The first question every prospective electric vehicle owner asks is: How long does it take to charge an EV? At-home charging gives EV owners a convenient way of keeping their vehicle’s battery full without making a stop at a public charging station a part of their daily commute.
However, installing a charging station in your home is an important decision. Practical considerations include the type of charger needed and how long it takes to charge your EV.
How long does it take to charge an EV? First, you need to determine the charger you will use. There are two ways of charging an EV at home:
Unfortunately, level 3 charging stations or supercharging stations are typically found only in commercial facilities. Because they draw so much power, these chargers aren’t a viable solution for at-home charging.
A level 2 charging station requires a 240V circuit that runs from the breaker panel to the charging unit. A professional installer will attach a double-pole circuit breaker to two 120V buses inside the breaker panel. Once the voltage of these two buses is combined, the installer will run a dedicated circuit from the panel to the charging unit and protect this cable for outdoor use if needed.
The dedicated double pole breaker takes up two slots in the main electrical panel. For this reason, you might need to upgrade your main panel or install a sub panel if you don’t have this space available before you can have a Level 2 charging station installed.
A Licensed electrician will also check to make sure your main electrical panel has the capacity to support the new charging load. If not, you may need to upgrade your main electrical panel.
Level 1 charging is a convenient option since it doesn’t require any modifications to your breaker panel. Unfortunately, it’s also the slowest way of charging an EV with only three to five miles of range gained for each hour of charging.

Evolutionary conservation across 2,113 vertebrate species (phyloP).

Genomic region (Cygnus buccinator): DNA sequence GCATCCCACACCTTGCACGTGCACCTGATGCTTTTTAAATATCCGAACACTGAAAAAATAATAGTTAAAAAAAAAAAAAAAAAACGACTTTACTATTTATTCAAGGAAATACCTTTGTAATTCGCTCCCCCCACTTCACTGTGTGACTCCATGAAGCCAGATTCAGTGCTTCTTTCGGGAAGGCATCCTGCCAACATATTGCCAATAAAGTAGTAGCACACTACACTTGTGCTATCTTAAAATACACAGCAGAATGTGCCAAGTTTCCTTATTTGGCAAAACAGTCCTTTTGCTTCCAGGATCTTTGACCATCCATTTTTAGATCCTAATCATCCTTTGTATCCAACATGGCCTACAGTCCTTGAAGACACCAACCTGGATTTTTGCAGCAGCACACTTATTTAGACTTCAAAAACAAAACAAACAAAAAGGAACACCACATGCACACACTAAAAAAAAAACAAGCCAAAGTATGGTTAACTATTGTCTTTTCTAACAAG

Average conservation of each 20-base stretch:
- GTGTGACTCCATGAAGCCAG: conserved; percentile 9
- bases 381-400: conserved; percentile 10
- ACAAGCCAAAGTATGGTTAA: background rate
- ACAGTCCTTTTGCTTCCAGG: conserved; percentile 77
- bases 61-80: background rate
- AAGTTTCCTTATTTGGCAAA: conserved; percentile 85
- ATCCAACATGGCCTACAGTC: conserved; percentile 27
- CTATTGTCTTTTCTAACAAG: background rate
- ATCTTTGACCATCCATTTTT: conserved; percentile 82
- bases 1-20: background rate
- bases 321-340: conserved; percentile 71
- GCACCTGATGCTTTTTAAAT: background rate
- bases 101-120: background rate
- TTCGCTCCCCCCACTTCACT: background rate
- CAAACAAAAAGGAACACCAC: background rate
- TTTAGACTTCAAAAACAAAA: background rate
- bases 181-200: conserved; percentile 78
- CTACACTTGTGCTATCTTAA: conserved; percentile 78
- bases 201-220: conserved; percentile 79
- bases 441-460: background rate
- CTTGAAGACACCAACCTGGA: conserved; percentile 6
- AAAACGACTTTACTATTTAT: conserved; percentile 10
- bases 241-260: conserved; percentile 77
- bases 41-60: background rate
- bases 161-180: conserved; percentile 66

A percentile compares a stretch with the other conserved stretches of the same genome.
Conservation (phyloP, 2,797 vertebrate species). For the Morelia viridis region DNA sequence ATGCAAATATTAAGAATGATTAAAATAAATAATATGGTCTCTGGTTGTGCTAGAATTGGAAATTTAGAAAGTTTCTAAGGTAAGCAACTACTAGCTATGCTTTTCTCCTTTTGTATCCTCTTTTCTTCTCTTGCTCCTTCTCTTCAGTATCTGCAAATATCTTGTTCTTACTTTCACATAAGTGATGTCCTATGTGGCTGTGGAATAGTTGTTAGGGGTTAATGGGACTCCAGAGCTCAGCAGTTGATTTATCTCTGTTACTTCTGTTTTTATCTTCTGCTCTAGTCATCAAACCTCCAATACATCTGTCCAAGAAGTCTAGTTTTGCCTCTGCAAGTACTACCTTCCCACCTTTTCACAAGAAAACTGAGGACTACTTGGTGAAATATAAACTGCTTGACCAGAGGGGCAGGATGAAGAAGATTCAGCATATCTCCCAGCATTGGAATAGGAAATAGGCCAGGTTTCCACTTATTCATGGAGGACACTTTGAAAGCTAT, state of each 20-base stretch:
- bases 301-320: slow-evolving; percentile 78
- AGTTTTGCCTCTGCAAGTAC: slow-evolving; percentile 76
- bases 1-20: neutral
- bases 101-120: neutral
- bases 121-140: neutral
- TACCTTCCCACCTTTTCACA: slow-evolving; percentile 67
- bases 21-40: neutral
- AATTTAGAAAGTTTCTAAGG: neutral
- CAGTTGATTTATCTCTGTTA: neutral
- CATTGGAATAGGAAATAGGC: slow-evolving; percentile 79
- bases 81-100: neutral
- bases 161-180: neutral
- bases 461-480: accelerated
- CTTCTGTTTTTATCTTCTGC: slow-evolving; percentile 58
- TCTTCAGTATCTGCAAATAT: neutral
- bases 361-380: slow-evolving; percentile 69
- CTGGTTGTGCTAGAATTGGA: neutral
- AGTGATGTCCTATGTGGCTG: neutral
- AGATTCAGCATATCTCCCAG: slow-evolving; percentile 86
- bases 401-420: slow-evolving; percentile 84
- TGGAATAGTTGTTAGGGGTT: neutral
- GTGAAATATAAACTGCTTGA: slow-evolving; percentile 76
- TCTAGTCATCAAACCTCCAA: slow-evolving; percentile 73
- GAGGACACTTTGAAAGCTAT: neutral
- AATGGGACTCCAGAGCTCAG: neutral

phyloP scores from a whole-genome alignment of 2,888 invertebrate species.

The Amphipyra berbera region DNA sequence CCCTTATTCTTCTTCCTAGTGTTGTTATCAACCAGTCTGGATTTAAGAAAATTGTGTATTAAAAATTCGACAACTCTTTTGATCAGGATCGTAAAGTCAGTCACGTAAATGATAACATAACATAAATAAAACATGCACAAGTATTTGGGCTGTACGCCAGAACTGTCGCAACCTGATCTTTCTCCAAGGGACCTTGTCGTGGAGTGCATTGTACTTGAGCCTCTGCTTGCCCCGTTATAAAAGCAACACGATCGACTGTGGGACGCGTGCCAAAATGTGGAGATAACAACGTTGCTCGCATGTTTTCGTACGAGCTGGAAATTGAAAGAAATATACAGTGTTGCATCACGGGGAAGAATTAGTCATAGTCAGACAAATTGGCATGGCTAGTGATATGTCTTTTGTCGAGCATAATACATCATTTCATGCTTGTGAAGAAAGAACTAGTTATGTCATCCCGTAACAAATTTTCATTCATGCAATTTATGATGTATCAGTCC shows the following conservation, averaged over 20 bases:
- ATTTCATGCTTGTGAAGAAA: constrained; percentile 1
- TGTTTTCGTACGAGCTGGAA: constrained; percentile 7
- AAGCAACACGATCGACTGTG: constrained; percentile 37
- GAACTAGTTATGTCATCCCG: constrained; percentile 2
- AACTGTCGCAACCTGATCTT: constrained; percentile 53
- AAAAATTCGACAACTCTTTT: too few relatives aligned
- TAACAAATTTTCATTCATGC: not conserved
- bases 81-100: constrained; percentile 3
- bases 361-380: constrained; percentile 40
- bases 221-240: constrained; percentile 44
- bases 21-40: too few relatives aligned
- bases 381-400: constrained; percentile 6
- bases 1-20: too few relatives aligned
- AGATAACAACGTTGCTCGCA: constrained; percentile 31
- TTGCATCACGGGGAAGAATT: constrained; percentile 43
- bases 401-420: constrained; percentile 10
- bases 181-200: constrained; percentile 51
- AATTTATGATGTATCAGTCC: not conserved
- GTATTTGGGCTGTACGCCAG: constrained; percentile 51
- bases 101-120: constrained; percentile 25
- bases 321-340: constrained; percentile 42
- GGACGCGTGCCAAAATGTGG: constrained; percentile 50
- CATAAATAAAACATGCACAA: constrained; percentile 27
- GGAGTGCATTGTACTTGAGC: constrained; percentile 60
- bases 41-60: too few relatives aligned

The median driving range of EVs now exceeds 250 miles, which means that the battery needs at least 50 hours of Level 1 charging to reach its full range. However, EV batteries typically stay within the 20 to 80% range. Therefore, 37 hours is a more realistic time to boost a 20% charge to 80% at four miles per hour.
Level 1 charging can make sense for plug-in hybrid vehicles that rely on a mix of fuel and battery power. It can also be a viable option for topping up the battery and extending the range by a few miles.
Topping up is common among EV owners because it prevents the battery charge from dropping below 20%. While this practice won’t replace public stations that allow for faster charging, it’s a convenient way of supplementing the battery charge while the vehicle sits at home.
How long does it take to charge an EV with a Level 2 charger? The charging speed can vary since not all batteries have the same power rating. Still, depending on the capacity of the charger, you can expect an average of 25 to 40 miles of range per hour of charging with a Level 2 charger.
Leaving your EV plugged in for 10 hours overnight would give you the full median range of 250 miles, even though you’re not likely to need this full range since your battery charge shouldn’t drop below 20%.
Battery technology is a crucial factor determining the charging speed and the capacity of an EV. While some economical EVs have a 30kWh capacity, the latest models have an impressive battery capacity that sometimes exceeds 200kWh. As a result, automakers typically include features that speed up charging to accommodate this larger battery capacity.
Most EVs come with restrictions designed to protect the lithium-ion battery. Since these batteries perform better with a charge that stays in the 20 to 80% range, built-in features usually prevent overcharging. In this case, charging typically slows down once the battery charge reaches the 80% mark. This feature can translate to slower charging speeds if you’re topping up a battery that is nearly full.
Lastly, there are safety features designed to protect the battery from overheating. For example, lithium-ion batteries perform better in a temperature range of 68 to 77°F, which means charging will slow down to protect the battery if temperatures drop or climb outside that range.
How long will it take to charge your EV? Installing a Level 2 charging station in your home will speed up your charging and help you get more out of your EV. Qmerit makes at home charging easy. Our network of licensed and vetted installers can work with your home’s unique configuration to give you a fast and reliable Level 2 charging station. Contact us today to learn more.